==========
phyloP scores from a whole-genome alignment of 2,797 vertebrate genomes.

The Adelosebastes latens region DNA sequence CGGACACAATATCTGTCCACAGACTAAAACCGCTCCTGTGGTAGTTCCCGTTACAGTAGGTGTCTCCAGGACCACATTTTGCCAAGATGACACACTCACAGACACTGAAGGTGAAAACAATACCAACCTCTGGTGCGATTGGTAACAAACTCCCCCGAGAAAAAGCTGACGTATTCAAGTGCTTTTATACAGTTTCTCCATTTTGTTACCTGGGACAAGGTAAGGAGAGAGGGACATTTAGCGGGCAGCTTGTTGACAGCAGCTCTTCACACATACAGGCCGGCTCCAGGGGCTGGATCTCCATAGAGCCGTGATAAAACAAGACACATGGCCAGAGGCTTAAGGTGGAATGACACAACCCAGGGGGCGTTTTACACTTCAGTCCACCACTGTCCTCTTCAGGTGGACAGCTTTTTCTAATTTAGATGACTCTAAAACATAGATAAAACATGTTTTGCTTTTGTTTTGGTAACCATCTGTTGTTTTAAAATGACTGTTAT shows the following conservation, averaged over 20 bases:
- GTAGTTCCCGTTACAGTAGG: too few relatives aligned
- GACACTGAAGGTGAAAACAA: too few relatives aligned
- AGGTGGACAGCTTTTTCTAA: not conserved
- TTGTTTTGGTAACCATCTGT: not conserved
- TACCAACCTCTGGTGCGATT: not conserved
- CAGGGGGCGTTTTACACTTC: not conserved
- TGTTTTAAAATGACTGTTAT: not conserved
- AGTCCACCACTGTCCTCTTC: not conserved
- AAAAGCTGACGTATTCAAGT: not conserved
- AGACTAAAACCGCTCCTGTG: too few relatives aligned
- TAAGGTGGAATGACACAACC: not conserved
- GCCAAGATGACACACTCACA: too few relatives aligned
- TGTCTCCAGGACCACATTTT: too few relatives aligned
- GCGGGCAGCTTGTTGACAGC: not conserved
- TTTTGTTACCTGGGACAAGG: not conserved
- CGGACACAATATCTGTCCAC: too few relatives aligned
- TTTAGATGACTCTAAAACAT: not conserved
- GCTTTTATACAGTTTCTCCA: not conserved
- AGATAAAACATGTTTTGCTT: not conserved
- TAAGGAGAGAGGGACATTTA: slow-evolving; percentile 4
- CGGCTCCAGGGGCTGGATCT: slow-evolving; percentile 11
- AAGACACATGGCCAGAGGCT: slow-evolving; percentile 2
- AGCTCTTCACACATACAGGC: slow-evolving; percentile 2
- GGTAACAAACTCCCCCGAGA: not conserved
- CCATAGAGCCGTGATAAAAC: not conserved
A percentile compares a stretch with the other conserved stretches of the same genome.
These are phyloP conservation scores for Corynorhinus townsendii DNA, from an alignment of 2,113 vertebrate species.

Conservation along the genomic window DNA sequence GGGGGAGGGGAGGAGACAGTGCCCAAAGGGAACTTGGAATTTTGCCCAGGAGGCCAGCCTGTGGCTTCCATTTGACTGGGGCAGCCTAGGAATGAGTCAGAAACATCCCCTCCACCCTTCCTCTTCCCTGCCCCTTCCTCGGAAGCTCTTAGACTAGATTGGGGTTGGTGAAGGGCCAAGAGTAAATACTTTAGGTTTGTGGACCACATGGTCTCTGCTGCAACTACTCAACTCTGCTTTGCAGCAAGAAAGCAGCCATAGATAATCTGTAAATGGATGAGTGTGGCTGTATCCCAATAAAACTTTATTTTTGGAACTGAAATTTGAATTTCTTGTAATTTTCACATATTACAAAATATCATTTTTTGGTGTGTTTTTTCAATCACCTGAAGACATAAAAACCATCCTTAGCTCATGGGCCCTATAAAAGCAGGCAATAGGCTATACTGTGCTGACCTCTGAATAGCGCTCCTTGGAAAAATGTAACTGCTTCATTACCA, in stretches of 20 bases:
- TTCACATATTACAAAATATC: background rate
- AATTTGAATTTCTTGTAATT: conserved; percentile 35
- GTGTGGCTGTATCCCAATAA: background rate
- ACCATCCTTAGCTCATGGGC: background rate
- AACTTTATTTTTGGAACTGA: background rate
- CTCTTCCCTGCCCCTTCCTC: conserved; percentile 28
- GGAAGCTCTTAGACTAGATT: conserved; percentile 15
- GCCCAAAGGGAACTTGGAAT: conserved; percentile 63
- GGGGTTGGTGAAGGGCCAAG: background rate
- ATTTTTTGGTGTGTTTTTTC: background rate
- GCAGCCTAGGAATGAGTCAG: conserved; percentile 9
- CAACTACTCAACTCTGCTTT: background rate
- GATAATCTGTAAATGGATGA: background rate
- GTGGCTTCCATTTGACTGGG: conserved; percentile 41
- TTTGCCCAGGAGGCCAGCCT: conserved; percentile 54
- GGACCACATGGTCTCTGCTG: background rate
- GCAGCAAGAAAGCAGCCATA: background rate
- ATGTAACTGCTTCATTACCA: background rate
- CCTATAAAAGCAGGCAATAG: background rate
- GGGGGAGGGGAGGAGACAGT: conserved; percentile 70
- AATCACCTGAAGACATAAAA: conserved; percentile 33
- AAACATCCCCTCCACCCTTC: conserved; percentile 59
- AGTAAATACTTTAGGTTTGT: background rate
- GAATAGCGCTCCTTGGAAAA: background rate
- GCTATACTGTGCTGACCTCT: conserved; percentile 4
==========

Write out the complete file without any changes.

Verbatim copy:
phyloP scores from a whole-genome alignment of 2,797 vertebrate genomes.

The Adelosebastes latens region DNA sequence CGGACACAATATCTGTCCACAGACTAAAACCGCTCCTGTGGTAGTTCCCGTTACAGTAGGTGTCTCCAGGACCACATTTTGCCAAGATGACACACTCACAGACACTGAAGGTGAAAACAATACCAACCTCTGGTGCGATTGGTAACAAACTCCCCCGAGAAAAAGCTGACGTATTCAAGTGCTTTTATACAGTTTCTCCATTTTGTTACCTGGGACAAGGTAAGGAGAGAGGGACATTTAGCGGGCAGCTTGTTGACAGCAGCTCTTCACACATACAGGCCGGCTCCAGGGGCTGGATCTCCATAGAGCCGTGATAAAACAAGACACATGGCCAGAGGCTTAAGGTGGAATGACACAACCCAGGGGGCGTTTTACACTTCAGTCCACCACTGTCCTCTTCAGGTGGACAGCTTTTTCTAATTTAGATGACTCTAAAACATAGATAAAACATGTTTTGCTTTTGTTTTGGTAACCATCTGTTGTTTTAAAATGACTGTTAT shows the following conservation, averaged over 20 bases:
- GTAGTTCCCGTTACAGTAGG: too few relatives aligned
- GACACTGAAGGTGAAAACAA: too few relatives aligned
- AGGTGGACAGCTTTTTCTAA: not conserved
- TTGTTTTGGTAACCATCTGT: not conserved
- TACCAACCTCTGGTGCGATT: not conserved
- CAGGGGGCGTTTTACACTTC: not conserved
- TGTTTTAAAATGACTGTTAT: not conserved
- AGTCCACCACTGTCCTCTTC: not conserved
- AAAAGCTGACGTATTCAAGT: not conserved
- AGACTAAAACCGCTCCTGTG: too few relatives aligned
- TAAGGTGGAATGACACAACC: not conserved
- GCCAAGATGACACACTCACA: too few relatives aligned
- TGTCTCCAGGACCACATTTT: too few relatives aligned
- GCGGGCAGCTTGTTGACAGC: not conserved
- TTTTGTTACCTGGGACAAGG: not conserved
- CGGACACAATATCTGTCCAC: too few relatives aligned
- TTTAGATGACTCTAAAACAT: not conserved
- GCTTTTATACAGTTTCTCCA: not conserved
- AGATAAAACATGTTTTGCTT: not conserved
- TAAGGAGAGAGGGACATTTA: slow-evolving; percentile 4
- CGGCTCCAGGGGCTGGATCT: slow-evolving; percentile 11
- AAGACACATGGCCAGAGGCT: slow-evolving; percentile 2
- AGCTCTTCACACATACAGGC: slow-evolving; percentile 2
- GGTAACAAACTCCCCCGAGA: not conserved
- CCATAGAGCCGTGATAAAAC: not conserved
A percentile compares a stretch with the other conserved stretches of the same genome.
These are phyloP conservation scores for Corynorhinus townsendii DNA, from an alignment of 2,113 vertebrate species.

Conservation along the genomic window DNA sequence GGGGGAGGGGAGGAGACAGTGCCCAAAGGGAACTTGGAATTTTGCCCAGGAGGCCAGCCTGTGGCTTCCATTTGACTGGGGCAGCCTAGGAATGAGTCAGAAACATCCCCTCCACCCTTCCTCTTCCCTGCCCCTTCCTCGGAAGCTCTTAGACTAGATTGGGGTTGGTGAAGGGCCAAGAGTAAATACTTTAGGTTTGTGGACCACATGGTCTCTGCTGCAACTACTCAACTCTGCTTTGCAGCAAGAAAGCAGCCATAGATAATCTGTAAATGGATGAGTGTGGCTGTATCCCAATAAAACTTTATTTTTGGAACTGAAATTTGAATTTCTTGTAATTTTCACATATTACAAAATATCATTTTTTGGTGTGTTTTTTCAATCACCTGAAGACATAAAAACCATCCTTAGCTCATGGGCCCTATAAAAGCAGGCAATAGGCTATACTGTGCTGACCTCTGAATAGCGCTCCTTGGAAAAATGTAACTGCTTCATTACCA, in stretches of 20 bases:
- TTCACATATTACAAAATATC: background rate
- AATTTGAATTTCTTGTAATT: conserved; percentile 35
- GTGTGGCTGTATCCCAATAA: background rate
- ACCATCCTTAGCTCATGGGC: background rate
- AACTTTATTTTTGGAACTGA: background rate
- CTCTTCCCTGCCCCTTCCTC: conserved; percentile 28
- GGAAGCTCTTAGACTAGATT: conserved; percentile 15
- GCCCAAAGGGAACTTGGAAT: conserved; percentile 63
- GGGGTTGGTGAAGGGCCAAG: background rate
- ATTTTTTGGTGTGTTTTTTC: background rate
- GCAGCCTAGGAATGAGTCAG: conserved; percentile 9
- CAACTACTCAACTCTGCTTT: background rate
- GATAATCTGTAAATGGATGA: background rate
- GTGGCTTCCATTTGACTGGG: conserved; percentile 41
- TTTGCCCAGGAGGCCAGCCT: conserved; percentile 54
- GGACCACATGGTCTCTGCTG: background rate
- GCAGCAAGAAAGCAGCCATA: background rate
- ATGTAACTGCTTCATTACCA: background rate
- CCTATAAAAGCAGGCAATAG: background rate
- GGGGGAGGGGAGGAGACAGT: conserved; percentile 70
- AATCACCTGAAGACATAAAA: conserved; percentile 33
- AAACATCCCCTCCACCCTTC: conserved; percentile 59
- AGTAAATACTTTAGGTTTGT: background rate
- GAATAGCGCTCCTTGGAAAA: background rate
- GCTATACTGTGCTGACCTCT: conserved; percentile 4